I love to find a good repurposing project for all those thrift store finds! I always see so many beautiful plates at those stores, but it always seems the good ones only have 1 or 2 pieces. Here’s a project to take those onesies and turn them into mini-works of art for your garden.
– Lovely plate, of course
– Concrete stepping stone (make sure it is slightly larger than your plate)
– Tile adhesive, premixed
– Sanded grout, premixed
First thing you want to do is break your plate. Put in on a hard surface pattern side up. I made the mistake of doing my first one pattern side down, as the first photo shows, and had the dickens of a time putting the plate back together properly – it was like doing a jigsaw puzzle without having the box to look at. Put a towel or tarp over it to prevent any flying shards and give it a light tap or two. Take a peek. Keep tapping until you’re happy with the number of pieces you have. You don’t want too many small pieces.
Spread the tiling adhesive on the top of the stepping stone. It’s pretty much the same as icing a cake, the consistency’s the same as well. I made it about a 1/4″ thick. If you happen to have a toothed trowel laying around, you can smooth it all, but I usually just skipped this step.
Lay on your plate pieces. Start with the out edge and work around the complete circle first, then go back and fill in the center. You may not have room for all the pieces, if so, you can just fudge the center. For certain pieces, like where the rim is on the bottom of the plate, you may need to add some more adhesive to flatten it out. The goal is to have the pieces lay flat and even, so you’ll have to keep playing with it. The adhesive takes a while to dry, so there’s no rush.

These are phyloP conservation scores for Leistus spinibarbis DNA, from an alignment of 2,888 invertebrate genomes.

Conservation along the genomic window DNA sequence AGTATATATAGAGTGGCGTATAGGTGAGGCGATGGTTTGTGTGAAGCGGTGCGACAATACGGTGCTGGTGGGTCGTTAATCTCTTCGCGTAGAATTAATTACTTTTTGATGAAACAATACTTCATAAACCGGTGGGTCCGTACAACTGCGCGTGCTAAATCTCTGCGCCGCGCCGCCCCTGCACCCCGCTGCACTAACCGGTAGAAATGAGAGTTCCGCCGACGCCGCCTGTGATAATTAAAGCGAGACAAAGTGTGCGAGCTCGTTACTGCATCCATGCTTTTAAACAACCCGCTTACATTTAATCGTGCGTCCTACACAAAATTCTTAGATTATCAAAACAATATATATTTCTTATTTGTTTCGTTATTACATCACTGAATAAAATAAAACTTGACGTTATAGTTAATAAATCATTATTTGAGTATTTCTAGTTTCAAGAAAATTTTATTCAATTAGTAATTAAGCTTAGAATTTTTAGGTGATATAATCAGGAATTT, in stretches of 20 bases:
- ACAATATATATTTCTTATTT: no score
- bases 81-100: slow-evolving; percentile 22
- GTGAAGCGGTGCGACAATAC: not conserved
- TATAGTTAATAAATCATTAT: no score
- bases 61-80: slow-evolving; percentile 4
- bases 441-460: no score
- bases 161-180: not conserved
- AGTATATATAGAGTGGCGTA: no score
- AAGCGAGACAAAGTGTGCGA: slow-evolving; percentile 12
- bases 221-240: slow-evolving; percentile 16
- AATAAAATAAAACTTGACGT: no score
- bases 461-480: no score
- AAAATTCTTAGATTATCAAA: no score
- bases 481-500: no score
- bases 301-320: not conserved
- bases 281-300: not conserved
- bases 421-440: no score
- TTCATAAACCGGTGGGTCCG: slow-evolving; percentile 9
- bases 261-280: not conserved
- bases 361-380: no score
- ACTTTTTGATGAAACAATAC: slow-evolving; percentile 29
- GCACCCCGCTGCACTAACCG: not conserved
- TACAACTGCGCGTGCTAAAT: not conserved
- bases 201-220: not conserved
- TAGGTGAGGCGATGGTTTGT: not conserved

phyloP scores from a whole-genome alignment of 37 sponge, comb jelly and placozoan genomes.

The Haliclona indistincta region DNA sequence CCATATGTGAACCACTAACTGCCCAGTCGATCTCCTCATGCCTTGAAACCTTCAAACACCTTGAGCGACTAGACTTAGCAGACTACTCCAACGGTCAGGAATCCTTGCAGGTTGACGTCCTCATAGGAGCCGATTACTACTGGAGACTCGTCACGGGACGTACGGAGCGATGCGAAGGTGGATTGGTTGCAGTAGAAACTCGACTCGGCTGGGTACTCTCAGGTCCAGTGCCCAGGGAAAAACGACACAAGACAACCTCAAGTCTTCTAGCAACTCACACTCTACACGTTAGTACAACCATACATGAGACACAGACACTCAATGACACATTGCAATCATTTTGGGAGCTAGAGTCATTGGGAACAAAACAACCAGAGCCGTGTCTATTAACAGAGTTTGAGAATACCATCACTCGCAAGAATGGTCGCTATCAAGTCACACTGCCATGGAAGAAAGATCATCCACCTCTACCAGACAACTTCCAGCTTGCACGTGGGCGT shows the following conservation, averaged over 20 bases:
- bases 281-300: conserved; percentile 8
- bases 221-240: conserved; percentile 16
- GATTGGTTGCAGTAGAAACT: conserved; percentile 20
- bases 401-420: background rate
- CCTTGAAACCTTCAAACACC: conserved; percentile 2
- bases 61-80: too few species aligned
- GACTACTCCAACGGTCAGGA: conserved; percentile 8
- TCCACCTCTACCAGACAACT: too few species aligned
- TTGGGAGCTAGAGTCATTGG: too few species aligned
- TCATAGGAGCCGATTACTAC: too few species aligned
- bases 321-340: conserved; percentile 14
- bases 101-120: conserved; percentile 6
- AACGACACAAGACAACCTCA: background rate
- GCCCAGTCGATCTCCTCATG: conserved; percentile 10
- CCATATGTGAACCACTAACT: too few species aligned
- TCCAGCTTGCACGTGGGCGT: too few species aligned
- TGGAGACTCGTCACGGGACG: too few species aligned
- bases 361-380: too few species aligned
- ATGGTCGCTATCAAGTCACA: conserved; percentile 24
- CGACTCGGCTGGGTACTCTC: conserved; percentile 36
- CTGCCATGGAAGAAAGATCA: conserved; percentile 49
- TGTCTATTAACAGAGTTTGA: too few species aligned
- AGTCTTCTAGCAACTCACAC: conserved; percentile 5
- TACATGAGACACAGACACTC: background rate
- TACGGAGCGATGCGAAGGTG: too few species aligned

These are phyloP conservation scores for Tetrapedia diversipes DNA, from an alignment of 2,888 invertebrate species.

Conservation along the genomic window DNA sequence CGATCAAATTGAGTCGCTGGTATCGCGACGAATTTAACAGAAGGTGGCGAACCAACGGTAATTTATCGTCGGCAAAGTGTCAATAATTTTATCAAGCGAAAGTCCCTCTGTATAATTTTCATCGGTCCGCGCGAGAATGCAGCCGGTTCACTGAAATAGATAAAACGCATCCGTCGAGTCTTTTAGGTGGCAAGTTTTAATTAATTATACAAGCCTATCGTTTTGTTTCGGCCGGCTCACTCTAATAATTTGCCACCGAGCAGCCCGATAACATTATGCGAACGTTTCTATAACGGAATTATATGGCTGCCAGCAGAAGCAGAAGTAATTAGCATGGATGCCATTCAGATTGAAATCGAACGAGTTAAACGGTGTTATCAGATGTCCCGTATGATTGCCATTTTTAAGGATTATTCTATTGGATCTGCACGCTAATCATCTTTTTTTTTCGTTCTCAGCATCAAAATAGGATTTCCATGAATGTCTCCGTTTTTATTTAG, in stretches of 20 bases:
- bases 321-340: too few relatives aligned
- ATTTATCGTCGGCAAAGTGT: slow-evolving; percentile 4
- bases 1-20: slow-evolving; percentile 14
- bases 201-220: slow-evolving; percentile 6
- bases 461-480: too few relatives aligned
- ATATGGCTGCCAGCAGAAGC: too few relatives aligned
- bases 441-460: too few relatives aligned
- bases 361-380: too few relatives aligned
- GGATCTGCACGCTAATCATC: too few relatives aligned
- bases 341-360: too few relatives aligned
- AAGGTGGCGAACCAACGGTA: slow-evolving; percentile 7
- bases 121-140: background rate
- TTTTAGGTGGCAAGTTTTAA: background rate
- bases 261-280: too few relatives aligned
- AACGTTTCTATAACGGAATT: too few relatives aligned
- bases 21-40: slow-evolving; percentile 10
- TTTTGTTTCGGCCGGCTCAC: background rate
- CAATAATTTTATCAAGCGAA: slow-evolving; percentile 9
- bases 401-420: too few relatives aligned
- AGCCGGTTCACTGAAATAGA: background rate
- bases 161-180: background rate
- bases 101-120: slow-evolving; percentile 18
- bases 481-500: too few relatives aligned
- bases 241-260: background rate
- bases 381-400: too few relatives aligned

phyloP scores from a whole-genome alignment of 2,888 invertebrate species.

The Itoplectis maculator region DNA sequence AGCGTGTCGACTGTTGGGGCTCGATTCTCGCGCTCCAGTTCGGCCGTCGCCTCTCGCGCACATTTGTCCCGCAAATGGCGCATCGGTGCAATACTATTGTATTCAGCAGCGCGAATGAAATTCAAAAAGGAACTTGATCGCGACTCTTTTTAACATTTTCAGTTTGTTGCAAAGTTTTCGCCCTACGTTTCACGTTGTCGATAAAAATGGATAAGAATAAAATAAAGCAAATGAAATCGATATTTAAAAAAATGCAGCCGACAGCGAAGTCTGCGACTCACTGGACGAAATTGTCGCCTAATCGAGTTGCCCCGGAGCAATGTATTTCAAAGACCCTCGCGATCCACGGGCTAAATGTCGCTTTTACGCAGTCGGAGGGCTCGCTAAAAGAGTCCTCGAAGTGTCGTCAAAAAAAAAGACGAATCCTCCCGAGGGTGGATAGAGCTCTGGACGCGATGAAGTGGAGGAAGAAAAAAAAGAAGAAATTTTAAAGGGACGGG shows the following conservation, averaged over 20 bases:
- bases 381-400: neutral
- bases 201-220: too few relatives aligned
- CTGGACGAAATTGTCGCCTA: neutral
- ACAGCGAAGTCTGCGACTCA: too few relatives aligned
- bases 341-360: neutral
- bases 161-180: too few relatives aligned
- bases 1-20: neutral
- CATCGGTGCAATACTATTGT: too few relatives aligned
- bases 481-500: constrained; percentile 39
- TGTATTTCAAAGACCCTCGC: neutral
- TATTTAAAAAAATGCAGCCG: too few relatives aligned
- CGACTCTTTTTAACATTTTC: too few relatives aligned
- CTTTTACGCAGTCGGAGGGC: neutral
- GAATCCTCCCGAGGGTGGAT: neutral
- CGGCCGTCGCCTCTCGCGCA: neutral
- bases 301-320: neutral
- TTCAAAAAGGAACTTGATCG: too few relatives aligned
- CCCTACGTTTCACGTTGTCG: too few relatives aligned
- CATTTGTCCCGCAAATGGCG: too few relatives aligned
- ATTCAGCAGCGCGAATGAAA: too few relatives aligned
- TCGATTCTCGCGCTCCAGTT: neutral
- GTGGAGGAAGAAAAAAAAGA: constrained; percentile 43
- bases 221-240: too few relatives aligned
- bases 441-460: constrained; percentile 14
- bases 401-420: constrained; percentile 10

Once it’s all together, let it dry according to the package instructions which is usually overnight. (Notice how the center of my plate is a little fudged…)
Once the adhesive is dry you can grout your pieces. Get a bucket of water and your sponge ready. Take the sanded grout and apply it liberally to the top of the plate. Spread it out making sure to push it into all the nooks and crannies between the pieces. Don’t worry about the tops of the tiles, they will be covered as well.
Once it’s fully covered take a wet sponge and wipe over the top of the stone removing all of the extra grout. Keep dipping your sponge in the water and wringing out the excess in between wipes. Keep at it until all the grout on top of the tiles has been wiped off. I then went back and added grout to the sides of the stone (again, like icing a cake) so that it looked consistent all the way around. Then do a quick wipe of the sides with a sponge as well so the texture matches the top.
Let the grout dry and you’re good to go!